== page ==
Last week’s Legal Business Development Blog entry was part 16 on a series on alternative billing, entitled, “Alternative Fees (Part 16) - Win-win or win-lose?” The article opines that firms who are talking about their success with alternative fee arrangements may be over-stating their success, particularly in the short term.
The article suggests that some who have begun using fixed fees are not seeing additional profits above their hourly work. There was some discussion on one of my legal list serves last week pointing to this article as an example of why fixed fees won’t work, particularly in litigation. I’m not sure that conclusion was valid – even based on this article. There seems to be a lot of information missing. For example, how are these firms calculating profits? Are they basing profits on hours? Are these firms staffing and working files the same way for hourly work as for fixed fee work? Have they implemented project management, technology and other productivity and efficiency boosting measures? Are their calculations taking into account the benefits of fixed fees with regard to time records and billing and collections issues?
When firms say that most of their non-hourly work is ‘less profitable’ than their hourly work, are they comparing non-hourly and hourly work on the same kinds of matters or on different kinds of matters (are they comparing apples to apples or apples to oranges)? What kind of fixed fee or non-hourly arrangements are we talking about here? None of these issues seems to be directly addressed in the article.
It doesn’t surprise me that the article indicated that the larger the firm was, the less profitable the reported non-hourly work. Large firms were built and staffed for and are used to working on an hourly basis, and they may not have adapted their processes to a non-hourly system.
It’s also telling that the article points out that, “Lawyers have been rewarded for their entire careers for putting in extra hours to analyze every risk from every possible angle. Most lawyers will have a hard time delivering the quality they are comfortable with when they must work within hourly limits.” Placing ‘hourly limits’ on a matter isn’t the same as creating a true non-hourly billing system and fee structure - it’s merely capping the hours (or capping the fee and then trying to fit that into an old hourly mindset). That’s trying to change only half of the system – the way the client pays, rather than changing the whole system, including the lawyer’s reliance on hours as a basis for value.
That same paragraph goes on to talk about expecting lawyers to be productive for a certain number of hours, and finding those goals unreachable if some work is billed on a fixed fee basis. But why should the firm care if a lawyer is ‘productive’ for 2000 hours a year unless they’re still stuck in an hourly mindset? (And I’d challenge the idea that lawyers are ‘productive’ for 2000 or any other specific number of hours a year just because they’ve previously billed that number of hours per year).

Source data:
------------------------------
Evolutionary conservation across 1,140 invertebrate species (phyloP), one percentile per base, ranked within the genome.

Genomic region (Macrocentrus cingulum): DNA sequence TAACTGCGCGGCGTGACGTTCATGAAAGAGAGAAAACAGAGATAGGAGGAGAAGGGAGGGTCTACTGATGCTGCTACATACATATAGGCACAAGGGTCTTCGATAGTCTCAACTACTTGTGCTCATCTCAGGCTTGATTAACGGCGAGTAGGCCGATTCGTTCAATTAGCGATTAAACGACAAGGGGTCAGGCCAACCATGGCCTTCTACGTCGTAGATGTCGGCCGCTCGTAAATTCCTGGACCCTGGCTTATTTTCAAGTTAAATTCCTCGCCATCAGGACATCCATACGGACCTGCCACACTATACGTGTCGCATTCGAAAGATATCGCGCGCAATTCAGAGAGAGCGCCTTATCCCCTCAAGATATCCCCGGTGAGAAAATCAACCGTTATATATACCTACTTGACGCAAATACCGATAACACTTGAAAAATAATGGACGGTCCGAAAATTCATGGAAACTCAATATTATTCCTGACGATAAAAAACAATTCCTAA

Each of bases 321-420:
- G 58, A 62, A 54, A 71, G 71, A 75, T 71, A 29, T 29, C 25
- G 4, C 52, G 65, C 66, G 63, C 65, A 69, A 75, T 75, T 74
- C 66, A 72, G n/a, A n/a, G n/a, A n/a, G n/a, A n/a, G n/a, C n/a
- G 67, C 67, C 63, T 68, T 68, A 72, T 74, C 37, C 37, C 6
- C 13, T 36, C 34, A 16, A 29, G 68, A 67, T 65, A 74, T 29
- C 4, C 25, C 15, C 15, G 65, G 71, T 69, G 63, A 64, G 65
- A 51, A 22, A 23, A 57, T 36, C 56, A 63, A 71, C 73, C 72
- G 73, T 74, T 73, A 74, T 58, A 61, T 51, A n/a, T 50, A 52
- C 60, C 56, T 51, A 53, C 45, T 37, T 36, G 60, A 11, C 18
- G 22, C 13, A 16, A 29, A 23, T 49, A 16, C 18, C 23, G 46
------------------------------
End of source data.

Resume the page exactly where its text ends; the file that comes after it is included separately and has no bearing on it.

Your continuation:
The goal of fixed fees isn’t necessarily to make MORE money than you would make on the same matter billed on an hourly basis. The goal is to create a fee structure that your clients can understand and buy into, that doesn’t create conflicts between lawyer and client, and that rewards lawyers who can manage well, staff appropriately, resolve disputes expeditiously and work efficiently. In addition, it eliminates a lot of the traditional conflicts between lawyers and clients that are inherent in the hourly billing system, and it focuses on the knowledge, skill and ability of the lawyer in achieving the service and outcomes a client seeks, rather than focusing merely on hours expended.
As the article correctly notes, increased competition is likely to drive down prices, particularly in this economy. So whether you’re billing hourly or not, you may see clients who are seeking to pay less for legal services – unless you can convince them that the value of those services justifies the fee. In my opinion, that’s harder to do on a pure hourly system. But even if it isn’t, it may be unrealistic to compare the profitability of work this year to the profitability of work last year in light of today's economic climate. Blaming it on the fee structure doesn’t necessarily tell the whole story.
Working with alternative fee structures and setting fixed fees is not necessarily 'easy.' It takes trial and error and a lot of work and specific discussions with clients up front. Change is never easy.People are used to the hourly billing system so it seems easier, but is it really? Just look at all of the problems and complaints it creates. Hourly billing has its own challenges with write downs, write offs, and constant challenges to the amount of time a task 'should have' taken.
Might shifting to a non-hourly billing structure mean a loss in the short term? It most certainly might. But if it results in a long term gain, increased client loyalty and a better client base, (or even one of the above), it’s still probably worth it. Is the fact that it may be 'difficult,' (especially at first) to implement a reason to give up on alternative fee structures?
If, as the article suggests, alternative fees are going to be more and more prevalent, lawyers are going to have to learn how they can use them or risk losing clients. In some cases, they may be ‘less profitable’ than hourly fees, but less profit is better than no profit - and for some firms, the amount of ‘profit’ that they were making on particular matters might not have been reasonable in the first place.